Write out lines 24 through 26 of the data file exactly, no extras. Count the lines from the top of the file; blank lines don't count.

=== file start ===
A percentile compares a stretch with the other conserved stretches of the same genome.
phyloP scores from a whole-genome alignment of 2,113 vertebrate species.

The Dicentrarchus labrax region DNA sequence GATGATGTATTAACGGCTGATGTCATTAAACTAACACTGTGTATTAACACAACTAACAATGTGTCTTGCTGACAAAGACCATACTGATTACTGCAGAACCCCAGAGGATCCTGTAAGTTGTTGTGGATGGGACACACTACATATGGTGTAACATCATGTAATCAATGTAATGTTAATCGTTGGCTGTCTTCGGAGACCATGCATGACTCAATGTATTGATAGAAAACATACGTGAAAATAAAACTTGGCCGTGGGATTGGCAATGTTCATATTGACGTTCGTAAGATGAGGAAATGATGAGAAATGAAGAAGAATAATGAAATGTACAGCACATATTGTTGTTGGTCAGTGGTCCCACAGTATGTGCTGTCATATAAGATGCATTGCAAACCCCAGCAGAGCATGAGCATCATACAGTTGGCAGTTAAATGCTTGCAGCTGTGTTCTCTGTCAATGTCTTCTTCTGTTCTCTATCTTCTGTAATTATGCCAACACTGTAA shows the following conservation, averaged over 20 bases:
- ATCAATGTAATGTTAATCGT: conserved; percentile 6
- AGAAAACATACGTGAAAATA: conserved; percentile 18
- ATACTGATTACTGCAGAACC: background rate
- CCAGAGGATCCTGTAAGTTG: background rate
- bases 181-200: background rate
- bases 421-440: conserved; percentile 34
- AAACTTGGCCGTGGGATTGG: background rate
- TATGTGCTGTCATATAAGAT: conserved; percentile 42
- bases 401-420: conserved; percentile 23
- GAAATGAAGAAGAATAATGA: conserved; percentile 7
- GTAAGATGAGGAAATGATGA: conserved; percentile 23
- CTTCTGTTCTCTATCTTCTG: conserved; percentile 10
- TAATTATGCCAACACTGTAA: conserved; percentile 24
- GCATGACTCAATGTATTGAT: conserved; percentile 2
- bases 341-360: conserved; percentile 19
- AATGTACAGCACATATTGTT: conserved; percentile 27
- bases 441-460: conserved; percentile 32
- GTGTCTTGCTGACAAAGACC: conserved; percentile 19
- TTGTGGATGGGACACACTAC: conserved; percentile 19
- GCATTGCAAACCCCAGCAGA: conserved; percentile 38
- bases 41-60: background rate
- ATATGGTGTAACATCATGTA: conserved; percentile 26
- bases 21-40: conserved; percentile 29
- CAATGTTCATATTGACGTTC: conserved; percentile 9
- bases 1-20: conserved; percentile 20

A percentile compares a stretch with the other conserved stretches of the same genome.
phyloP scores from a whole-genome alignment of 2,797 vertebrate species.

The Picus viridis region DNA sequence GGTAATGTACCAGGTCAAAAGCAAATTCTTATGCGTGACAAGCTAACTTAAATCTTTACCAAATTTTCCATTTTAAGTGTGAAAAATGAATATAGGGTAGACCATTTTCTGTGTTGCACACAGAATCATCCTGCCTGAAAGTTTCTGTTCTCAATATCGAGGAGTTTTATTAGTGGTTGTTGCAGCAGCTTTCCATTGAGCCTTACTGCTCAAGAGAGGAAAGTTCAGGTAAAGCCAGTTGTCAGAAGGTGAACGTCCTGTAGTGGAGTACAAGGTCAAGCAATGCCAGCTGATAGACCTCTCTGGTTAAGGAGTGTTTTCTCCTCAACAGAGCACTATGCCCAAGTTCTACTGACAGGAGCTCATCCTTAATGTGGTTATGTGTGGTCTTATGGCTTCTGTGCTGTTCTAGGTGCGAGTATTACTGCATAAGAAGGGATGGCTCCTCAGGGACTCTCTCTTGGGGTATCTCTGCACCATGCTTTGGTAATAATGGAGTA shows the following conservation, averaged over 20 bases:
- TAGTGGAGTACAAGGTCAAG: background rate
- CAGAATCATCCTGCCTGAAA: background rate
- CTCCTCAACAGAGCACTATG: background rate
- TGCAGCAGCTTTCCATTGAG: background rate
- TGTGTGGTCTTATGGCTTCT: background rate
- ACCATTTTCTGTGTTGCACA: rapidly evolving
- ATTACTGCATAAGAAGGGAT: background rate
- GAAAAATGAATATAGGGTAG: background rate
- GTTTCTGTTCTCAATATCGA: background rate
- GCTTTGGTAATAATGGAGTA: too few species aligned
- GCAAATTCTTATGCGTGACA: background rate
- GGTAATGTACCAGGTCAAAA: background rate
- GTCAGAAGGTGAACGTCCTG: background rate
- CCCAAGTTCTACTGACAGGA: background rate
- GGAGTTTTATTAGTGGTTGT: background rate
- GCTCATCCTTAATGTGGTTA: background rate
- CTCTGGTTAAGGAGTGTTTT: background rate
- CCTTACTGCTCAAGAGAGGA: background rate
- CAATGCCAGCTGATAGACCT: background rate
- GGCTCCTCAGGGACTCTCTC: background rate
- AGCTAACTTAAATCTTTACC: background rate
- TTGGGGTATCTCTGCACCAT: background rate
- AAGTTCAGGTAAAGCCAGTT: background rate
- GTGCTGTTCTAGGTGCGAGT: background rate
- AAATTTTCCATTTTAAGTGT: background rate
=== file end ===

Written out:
- bases 41-60: background rate
- ATATGGTGTAACATCATGTA: conserved; percentile 26
- bases 21-40: conserved; percentile 29